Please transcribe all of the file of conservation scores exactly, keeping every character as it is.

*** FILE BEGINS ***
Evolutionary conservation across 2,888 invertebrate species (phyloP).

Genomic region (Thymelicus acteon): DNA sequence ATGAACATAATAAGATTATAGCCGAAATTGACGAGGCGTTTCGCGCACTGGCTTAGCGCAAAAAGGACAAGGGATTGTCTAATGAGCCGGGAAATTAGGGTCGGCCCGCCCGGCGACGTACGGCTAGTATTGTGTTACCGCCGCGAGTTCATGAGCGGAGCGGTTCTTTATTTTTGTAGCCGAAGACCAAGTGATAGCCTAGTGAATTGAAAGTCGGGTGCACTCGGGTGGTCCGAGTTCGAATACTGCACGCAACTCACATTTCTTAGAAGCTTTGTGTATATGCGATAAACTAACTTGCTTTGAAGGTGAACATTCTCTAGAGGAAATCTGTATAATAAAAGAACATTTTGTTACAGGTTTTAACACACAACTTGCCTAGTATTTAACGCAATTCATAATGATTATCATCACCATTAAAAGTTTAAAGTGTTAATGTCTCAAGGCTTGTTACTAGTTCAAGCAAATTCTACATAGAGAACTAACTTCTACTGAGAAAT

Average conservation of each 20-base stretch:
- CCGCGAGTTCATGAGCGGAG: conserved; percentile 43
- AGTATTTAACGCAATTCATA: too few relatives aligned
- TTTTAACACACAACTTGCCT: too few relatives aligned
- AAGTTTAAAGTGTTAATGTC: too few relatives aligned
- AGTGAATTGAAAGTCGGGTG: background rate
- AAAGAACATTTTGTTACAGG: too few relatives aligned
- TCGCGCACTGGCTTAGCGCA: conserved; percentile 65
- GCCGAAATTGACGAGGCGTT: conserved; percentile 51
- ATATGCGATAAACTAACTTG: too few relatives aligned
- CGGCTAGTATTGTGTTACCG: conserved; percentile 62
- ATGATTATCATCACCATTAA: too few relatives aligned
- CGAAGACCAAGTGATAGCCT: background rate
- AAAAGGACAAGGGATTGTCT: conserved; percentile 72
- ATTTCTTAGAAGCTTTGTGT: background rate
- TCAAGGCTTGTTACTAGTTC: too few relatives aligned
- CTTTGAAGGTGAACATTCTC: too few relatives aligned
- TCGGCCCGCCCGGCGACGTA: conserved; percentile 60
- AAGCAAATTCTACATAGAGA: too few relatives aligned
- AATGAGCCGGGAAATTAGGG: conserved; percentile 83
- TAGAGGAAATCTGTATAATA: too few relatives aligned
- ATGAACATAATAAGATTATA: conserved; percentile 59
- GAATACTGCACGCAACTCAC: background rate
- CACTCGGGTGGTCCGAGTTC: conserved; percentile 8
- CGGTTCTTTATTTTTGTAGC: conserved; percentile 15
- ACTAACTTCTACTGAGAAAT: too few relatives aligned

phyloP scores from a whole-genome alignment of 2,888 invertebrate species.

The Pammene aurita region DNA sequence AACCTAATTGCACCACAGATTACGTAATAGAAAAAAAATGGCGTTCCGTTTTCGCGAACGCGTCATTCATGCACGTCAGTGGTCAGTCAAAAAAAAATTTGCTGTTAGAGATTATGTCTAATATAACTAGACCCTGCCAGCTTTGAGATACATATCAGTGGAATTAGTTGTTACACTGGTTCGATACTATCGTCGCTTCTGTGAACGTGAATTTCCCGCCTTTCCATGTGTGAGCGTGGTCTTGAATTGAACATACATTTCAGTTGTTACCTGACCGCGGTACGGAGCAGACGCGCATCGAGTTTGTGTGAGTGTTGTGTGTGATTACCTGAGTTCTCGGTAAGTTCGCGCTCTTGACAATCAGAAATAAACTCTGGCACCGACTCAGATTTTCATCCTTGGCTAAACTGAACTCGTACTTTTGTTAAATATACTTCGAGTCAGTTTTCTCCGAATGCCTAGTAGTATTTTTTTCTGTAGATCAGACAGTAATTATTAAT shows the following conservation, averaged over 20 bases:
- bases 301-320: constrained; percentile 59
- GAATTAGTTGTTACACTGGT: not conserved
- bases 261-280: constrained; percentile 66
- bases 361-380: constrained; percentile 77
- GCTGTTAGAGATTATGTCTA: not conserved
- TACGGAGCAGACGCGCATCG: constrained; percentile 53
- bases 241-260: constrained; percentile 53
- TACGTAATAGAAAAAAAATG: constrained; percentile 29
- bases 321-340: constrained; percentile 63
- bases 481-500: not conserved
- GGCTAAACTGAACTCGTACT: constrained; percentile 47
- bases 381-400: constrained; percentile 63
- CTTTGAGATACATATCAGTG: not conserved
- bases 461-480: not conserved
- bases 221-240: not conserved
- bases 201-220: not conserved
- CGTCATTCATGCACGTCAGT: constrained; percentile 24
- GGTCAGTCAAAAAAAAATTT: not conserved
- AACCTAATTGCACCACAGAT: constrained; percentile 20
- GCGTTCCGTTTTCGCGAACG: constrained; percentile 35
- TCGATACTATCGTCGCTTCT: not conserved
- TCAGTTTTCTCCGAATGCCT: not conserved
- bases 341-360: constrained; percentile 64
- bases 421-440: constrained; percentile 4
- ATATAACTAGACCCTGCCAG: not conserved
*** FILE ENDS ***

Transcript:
Evolutionary conservation across 2,888 invertebrate species (phyloP).

Genomic region (Thymelicus acteon): DNA sequence ATGAACATAATAAGATTATAGCCGAAATTGACGAGGCGTTTCGCGCACTGGCTTAGCGCAAAAAGGACAAGGGATTGTCTAATGAGCCGGGAAATTAGGGTCGGCCCGCCCGGCGACGTACGGCTAGTATTGTGTTACCGCCGCGAGTTCATGAGCGGAGCGGTTCTTTATTTTTGTAGCCGAAGACCAAGTGATAGCCTAGTGAATTGAAAGTCGGGTGCACTCGGGTGGTCCGAGTTCGAATACTGCACGCAACTCACATTTCTTAGAAGCTTTGTGTATATGCGATAAACTAACTTGCTTTGAAGGTGAACATTCTCTAGAGGAAATCTGTATAATAAAAGAACATTTTGTTACAGGTTTTAACACACAACTTGCCTAGTATTTAACGCAATTCATAATGATTATCATCACCATTAAAAGTTTAAAGTGTTAATGTCTCAAGGCTTGTTACTAGTTCAAGCAAATTCTACATAGAGAACTAACTTCTACTGAGAAAT

Average conservation of each 20-base stretch:
- CCGCGAGTTCATGAGCGGAG: conserved; percentile 43
- AGTATTTAACGCAATTCATA: too few relatives aligned
- TTTTAACACACAACTTGCCT: too few relatives aligned
- AAGTTTAAAGTGTTAATGTC: too few relatives aligned
- AGTGAATTGAAAGTCGGGTG: background rate
- AAAGAACATTTTGTTACAGG: too few relatives aligned
- TCGCGCACTGGCTTAGCGCA: conserved; percentile 65
- GCCGAAATTGACGAGGCGTT: conserved; percentile 51
- ATATGCGATAAACTAACTTG: too few relatives aligned
- CGGCTAGTATTGTGTTACCG: conserved; percentile 62
- ATGATTATCATCACCATTAA: too few relatives aligned
- CGAAGACCAAGTGATAGCCT: background rate
- AAAAGGACAAGGGATTGTCT: conserved; percentile 72
- ATTTCTTAGAAGCTTTGTGT: background rate
- TCAAGGCTTGTTACTAGTTC: too few relatives aligned
- CTTTGAAGGTGAACATTCTC: too few relatives aligned
- TCGGCCCGCCCGGCGACGTA: conserved; percentile 60
- AAGCAAATTCTACATAGAGA: too few relatives aligned
- AATGAGCCGGGAAATTAGGG: conserved; percentile 83
- TAGAGGAAATCTGTATAATA: too few relatives aligned
- ATGAACATAATAAGATTATA: conserved; percentile 59
- GAATACTGCACGCAACTCAC: background rate
- CACTCGGGTGGTCCGAGTTC: conserved; percentile 8
- CGGTTCTTTATTTTTGTAGC: conserved; percentile 15
- ACTAACTTCTACTGAGAAAT: too few relatives aligned

phyloP scores from a whole-genome alignment of 2,888 invertebrate species.

The Pammene aurita region DNA sequence AACCTAATTGCACCACAGATTACGTAATAGAAAAAAAATGGCGTTCCGTTTTCGCGAACGCGTCATTCATGCACGTCAGTGGTCAGTCAAAAAAAAATTTGCTGTTAGAGATTATGTCTAATATAACTAGACCCTGCCAGCTTTGAGATACATATCAGTGGAATTAGTTGTTACACTGGTTCGATACTATCGTCGCTTCTGTGAACGTGAATTTCCCGCCTTTCCATGTGTGAGCGTGGTCTTGAATTGAACATACATTTCAGTTGTTACCTGACCGCGGTACGGAGCAGACGCGCATCGAGTTTGTGTGAGTGTTGTGTGTGATTACCTGAGTTCTCGGTAAGTTCGCGCTCTTGACAATCAGAAATAAACTCTGGCACCGACTCAGATTTTCATCCTTGGCTAAACTGAACTCGTACTTTTGTTAAATATACTTCGAGTCAGTTTTCTCCGAATGCCTAGTAGTATTTTTTTCTGTAGATCAGACAGTAATTATTAAT shows the following conservation, averaged over 20 bases:
- bases 301-320: constrained; percentile 59
- GAATTAGTTGTTACACTGGT: not conserved
- bases 261-280: constrained; percentile 66
- bases 361-380: constrained; percentile 77
- GCTGTTAGAGATTATGTCTA: not conserved
- TACGGAGCAGACGCGCATCG: constrained; percentile 53
- bases 241-260: constrained; percentile 53
- TACGTAATAGAAAAAAAATG: constrained; percentile 29
- bases 321-340: constrained; percentile 63
- bases 481-500: not conserved
- GGCTAAACTGAACTCGTACT: constrained; percentile 47
- bases 381-400: constrained; percentile 63
- CTTTGAGATACATATCAGTG: not conserved
- bases 461-480: not conserved
- bases 221-240: not conserved
- bases 201-220: not conserved
- CGTCATTCATGCACGTCAGT: constrained; percentile 24
- GGTCAGTCAAAAAAAAATTT: not conserved
- AACCTAATTGCACCACAGAT: constrained; percentile 20
- GCGTTCCGTTTTCGCGAACG: constrained; percentile 35
- TCGATACTATCGTCGCTTCT: not conserved
- TCAGTTTTCTCCGAATGCCT: not conserved
- bases 341-360: constrained; percentile 64
- bases 421-440: constrained; percentile 4
- ATATAACTAGACCCTGCCAG: not conserved